Adolescent anxiety can be brought on by a number of different things / examples / situations. Even though these aren’t the only reasons, they play a major role in child’s behaviour change. 

So how does anxiety manifest itself?

Parents, teachers and Mental health workers need to look out for the following tell tale signs of anxiety 

  1. Recurring fears and worries about routine parts of everyday life
  2. Changes in behaviour, such as irritability  
  3. Avoiding activities, school, or social interactions
  4. Dropping grades or school avoidance
  5. Trouble sleeping or concentrating
  6. Substance use or other risky behaviours
  7. Chronic physical complaints, such as fatigue, headaches, or stomachaches.
  8. Extreme self-consciousness or sensitivity to criticism
  9. Withdrawal from social activity
  10. Avoidance of difficult or new situations
  11. Drop in grades or school refusal

Few negative effects of anxiety are :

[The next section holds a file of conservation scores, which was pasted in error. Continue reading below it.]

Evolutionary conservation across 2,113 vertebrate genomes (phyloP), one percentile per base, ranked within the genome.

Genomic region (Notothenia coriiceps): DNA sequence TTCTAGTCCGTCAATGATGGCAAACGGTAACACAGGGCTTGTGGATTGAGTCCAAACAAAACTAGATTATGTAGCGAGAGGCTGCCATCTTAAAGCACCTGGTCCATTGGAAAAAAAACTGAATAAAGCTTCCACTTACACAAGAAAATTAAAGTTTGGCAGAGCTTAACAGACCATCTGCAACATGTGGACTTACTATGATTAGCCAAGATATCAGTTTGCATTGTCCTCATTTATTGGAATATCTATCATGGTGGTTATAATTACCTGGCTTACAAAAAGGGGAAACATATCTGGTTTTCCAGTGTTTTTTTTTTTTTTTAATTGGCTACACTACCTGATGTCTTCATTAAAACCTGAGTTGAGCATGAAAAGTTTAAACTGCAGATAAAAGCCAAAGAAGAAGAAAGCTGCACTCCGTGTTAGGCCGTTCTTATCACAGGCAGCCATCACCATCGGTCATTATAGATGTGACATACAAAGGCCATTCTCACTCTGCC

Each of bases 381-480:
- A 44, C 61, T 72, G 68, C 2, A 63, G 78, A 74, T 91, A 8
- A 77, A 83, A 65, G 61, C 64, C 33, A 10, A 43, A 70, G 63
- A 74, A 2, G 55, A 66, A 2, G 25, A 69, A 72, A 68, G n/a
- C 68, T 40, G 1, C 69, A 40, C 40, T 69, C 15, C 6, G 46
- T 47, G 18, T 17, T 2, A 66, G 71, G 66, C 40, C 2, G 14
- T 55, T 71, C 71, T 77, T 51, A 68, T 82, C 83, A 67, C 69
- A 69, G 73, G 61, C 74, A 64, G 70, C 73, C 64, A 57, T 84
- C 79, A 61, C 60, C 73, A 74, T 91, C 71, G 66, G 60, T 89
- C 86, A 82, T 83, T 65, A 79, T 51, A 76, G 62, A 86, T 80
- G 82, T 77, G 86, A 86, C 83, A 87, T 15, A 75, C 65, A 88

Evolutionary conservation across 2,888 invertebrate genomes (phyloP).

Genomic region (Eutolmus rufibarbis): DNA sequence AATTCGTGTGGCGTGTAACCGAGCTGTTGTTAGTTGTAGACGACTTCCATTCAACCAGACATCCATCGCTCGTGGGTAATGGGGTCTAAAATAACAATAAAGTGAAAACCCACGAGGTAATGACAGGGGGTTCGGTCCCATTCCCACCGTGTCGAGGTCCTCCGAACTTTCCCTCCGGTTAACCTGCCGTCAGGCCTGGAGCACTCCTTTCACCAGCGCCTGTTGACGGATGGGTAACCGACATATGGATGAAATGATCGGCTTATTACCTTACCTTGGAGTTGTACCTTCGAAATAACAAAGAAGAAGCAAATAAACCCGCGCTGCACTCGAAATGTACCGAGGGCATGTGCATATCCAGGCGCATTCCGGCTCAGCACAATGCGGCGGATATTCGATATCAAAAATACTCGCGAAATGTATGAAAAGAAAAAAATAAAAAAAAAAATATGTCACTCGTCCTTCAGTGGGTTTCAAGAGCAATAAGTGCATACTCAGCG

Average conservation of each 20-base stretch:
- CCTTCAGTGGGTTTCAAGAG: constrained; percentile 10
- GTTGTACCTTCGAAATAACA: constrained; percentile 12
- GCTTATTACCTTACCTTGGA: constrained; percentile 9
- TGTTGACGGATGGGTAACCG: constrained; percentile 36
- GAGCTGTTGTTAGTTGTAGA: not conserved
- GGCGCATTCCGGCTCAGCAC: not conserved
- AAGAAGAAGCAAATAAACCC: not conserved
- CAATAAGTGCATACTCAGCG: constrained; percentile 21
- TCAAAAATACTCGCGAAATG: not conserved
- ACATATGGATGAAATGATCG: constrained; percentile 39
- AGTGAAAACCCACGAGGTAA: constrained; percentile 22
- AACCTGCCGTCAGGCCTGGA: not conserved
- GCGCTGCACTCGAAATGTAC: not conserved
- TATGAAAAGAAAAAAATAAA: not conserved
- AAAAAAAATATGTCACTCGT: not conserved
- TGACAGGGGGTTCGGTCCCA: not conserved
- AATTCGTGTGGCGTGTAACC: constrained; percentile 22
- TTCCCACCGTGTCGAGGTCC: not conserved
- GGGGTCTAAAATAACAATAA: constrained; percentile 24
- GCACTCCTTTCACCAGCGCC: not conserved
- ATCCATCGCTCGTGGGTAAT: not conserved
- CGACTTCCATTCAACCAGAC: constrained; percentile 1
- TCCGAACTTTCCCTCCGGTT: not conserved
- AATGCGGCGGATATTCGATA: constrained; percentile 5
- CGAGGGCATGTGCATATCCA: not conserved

1. Inability to comprehend information : It may be difficult for anxious students to concentrate on what needs to be learned. Their worries take up a lot of mental space, making it difficult for the student concentrate, follow instructions with multiple steps, and switch their attention from one task to the next in a flexible and effective manner.
  2. Information is not processed correctly : Students who are anxious typically have trouble paying attention in class because their abilities are being overworked by their anxiety. Students frequently have insufficient knowledge due to intermittent attention and concentration.